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Comments (58) Posted 06.11.07 | PERMALINK | PRINT

Michael Bierut

Everything I Know About Design I Learned from The Sopranos


Sopranos
Left to right, Tony Sirico (Peter Paul "Paulie Walnuts" Gualtieri), Steve van Zandt (Silvio Dante), James Gandolfini (Tony Soprano) and Michael Imperioli (Christopher Moltisanti) from "42 Long," Episode 2, Season 1 of The Sopranos

Last night, after eight years, 86 episodes, and untold quantities of gobbagool, The Sopranos finished its run on HBO.

And this is what we've learned.

On client relationships:
"When you're bleeding a guy, you don't squeeze him dry right away. Contrarily, you let him do his bidding, suavely. So you can bleed him next week and the week after, at minimum."

One of my partners once described two designers he knew. One was determined to maximize the profit of every project he undertook, a quest that was accompanied by massive arguments with clients, and occasionally lawsuits. Another would concede every reasonable point to his clients, making less on each job, even losing money every once in a while. Which one never had repeat business? Which one worked with the same clients for decades? Take a guess. Of course, clients don't want to be bled, but they do appreciate a little suaveness.

On creative blocks:
"My advice? Put that thing down awhile, we go get our joints copped, and tomorrow the words'll come blowing out your ass."

Paulie's advice to frustrated amateur screenwriter Christopher is pretty much exactly the same as every book on creativity I've ever read: if you're struggling with a problem, put it aside and inspiration will come when you're not expecting it. While it may not be possible to follow Paulie's prescription to the letter — my lovely wife Dorothy is generally unsympathetic when I ask for this kind of assistance — going to a museum will usually do the trick.

On the creative professions:
"Event planning? It's gay, isn't it?"

On The Sopranos, interest in certain things, including but not limited to event planning, fashion design, literature, and certain psychological theories, are considered indications of effeminacy. A not unsimilar macho attitude often obtains in corporate boardrooms when it comes to design. A lot of executive decision makers are comfortable with spreadsheets. Show them colors and shapes, on the other hand, and you can see the panic in their eyes as they frantically grope through their memories for that time they helped pick out the fabric covers in their beach houses. Part of your job is making these fellows comfortable with their softer sides.

On professional behavior:
"You don't think. You disrespect this place. That's the reason why you were passed the fuck over."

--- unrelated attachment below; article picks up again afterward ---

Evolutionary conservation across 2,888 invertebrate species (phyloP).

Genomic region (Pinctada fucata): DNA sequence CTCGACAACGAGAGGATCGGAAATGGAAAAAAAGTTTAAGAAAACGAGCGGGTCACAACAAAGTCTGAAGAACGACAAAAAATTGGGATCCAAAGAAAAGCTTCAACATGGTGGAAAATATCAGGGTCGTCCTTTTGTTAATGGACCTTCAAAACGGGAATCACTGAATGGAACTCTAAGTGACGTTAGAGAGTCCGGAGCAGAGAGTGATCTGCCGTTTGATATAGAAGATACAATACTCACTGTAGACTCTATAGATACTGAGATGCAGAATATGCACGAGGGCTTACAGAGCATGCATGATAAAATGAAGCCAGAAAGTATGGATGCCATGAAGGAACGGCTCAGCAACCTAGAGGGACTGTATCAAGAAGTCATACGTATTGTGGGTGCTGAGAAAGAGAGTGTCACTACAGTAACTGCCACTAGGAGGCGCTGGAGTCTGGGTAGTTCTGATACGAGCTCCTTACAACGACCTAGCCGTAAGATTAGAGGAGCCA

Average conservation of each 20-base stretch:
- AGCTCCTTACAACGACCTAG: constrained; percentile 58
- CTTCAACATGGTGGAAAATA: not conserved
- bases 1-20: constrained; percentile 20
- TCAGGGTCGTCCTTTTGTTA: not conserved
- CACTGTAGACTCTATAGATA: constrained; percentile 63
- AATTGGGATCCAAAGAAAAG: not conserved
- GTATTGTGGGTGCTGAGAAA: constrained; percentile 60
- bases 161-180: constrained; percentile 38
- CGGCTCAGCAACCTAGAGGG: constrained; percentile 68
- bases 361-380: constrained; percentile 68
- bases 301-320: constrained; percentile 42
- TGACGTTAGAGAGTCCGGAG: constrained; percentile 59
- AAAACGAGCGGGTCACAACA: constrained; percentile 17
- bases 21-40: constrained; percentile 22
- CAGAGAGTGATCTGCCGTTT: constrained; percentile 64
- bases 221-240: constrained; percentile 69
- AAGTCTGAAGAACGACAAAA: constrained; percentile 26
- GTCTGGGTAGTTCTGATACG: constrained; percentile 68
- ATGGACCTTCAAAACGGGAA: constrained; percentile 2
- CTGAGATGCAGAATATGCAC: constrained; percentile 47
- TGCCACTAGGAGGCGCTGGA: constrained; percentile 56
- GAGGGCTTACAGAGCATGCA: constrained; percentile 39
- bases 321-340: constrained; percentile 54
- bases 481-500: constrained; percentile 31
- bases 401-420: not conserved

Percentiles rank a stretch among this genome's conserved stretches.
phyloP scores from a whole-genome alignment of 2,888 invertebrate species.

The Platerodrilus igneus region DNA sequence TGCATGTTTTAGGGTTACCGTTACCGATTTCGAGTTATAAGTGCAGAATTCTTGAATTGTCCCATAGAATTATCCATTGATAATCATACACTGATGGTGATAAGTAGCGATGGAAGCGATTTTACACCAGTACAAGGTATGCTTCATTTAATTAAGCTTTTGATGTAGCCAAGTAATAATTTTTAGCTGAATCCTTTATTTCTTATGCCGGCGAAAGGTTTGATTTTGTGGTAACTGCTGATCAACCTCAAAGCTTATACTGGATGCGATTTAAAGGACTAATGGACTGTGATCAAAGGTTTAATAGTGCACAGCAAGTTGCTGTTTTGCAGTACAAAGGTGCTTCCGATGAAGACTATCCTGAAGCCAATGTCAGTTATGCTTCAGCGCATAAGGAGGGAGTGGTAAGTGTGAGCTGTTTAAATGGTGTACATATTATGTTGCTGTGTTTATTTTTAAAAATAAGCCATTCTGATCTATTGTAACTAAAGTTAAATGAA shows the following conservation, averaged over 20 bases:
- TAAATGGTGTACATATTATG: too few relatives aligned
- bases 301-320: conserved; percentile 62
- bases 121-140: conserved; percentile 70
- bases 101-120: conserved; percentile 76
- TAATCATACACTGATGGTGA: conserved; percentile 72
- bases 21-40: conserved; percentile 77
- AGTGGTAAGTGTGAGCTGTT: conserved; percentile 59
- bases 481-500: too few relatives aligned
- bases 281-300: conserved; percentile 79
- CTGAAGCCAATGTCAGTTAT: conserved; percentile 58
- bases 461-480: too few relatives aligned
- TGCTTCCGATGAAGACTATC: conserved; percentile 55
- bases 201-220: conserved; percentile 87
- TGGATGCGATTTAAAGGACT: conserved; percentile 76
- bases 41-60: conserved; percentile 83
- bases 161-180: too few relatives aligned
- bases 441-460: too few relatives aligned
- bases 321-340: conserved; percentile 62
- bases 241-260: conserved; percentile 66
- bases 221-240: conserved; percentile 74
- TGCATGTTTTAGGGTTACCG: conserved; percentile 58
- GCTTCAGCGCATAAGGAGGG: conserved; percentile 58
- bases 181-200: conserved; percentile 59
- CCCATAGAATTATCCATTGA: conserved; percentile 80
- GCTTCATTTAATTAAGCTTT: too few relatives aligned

For reasons too complicated to explain here — aside from the obvious point that they sound somewhat alike — the design equivalent to disrespecting the Bing is doing spec work.

On appropriation:
"Fuckin' expresso, cappucino. We invented this shit. And all these other cocksuckers are gettin' rich off us."
"Oh, again with the rape of the culture."

By his own admission, Howard Schultz was inspired by the coffee houses of Venice and Milan when he created his own little version in Seattle. The designers of the graphical use interface at Apple were influenced by work developed at Xerox's Palo Alto Research Center. And some people think that the Flintstones are just the Honeymooners except set in the Stone Age. Imitation, influence, and iteration are crucial to design development. The only requirement is that the goal is transformation, not replication.

On the unintended consequences of technology:
"It sounds to me like Anthony Jr. may have stumbled onto existentialism."
"Fucking internet."

Okay, advanced technology may have introduced the idea of a godless universe to the Soprano household. Designers, however, believe that advanced technology is our best proof that God exists — and that He lives in Cupertino, California.

On commitment:
"I came home one day, shot her four times. Twice in the head. Killed her aunt, too. I didn't know she was there. And the mailman. At that point, I had to fully commit."

I heard this back in design school, and I still forget it every now and then: if you're going to make something big, make it really big. If you're going to make it simple, make it really simple. Or really small, or really fancy. If you're going after a project, if you're trying to win a competition, if you're serious about getting the job done, don't bother unless you're willing to fully commit.

On aesthetics:
"Not in the face, okay? You give me that? Huh? Keep my eyes?"

Designers like to think that it's not about how it looks. It's about how it works, or how it communicates, or how it changes the world. All true, except it's also about how it looks. The artifacts we make are the Trojan Horses that deliver our ideas to an unsuspecting public. Making them look beautiful — or engaging, or funny, or provocative — is anything but a superficial exercise. We all get whacked now and then. Just make sure you get to keep your eyes.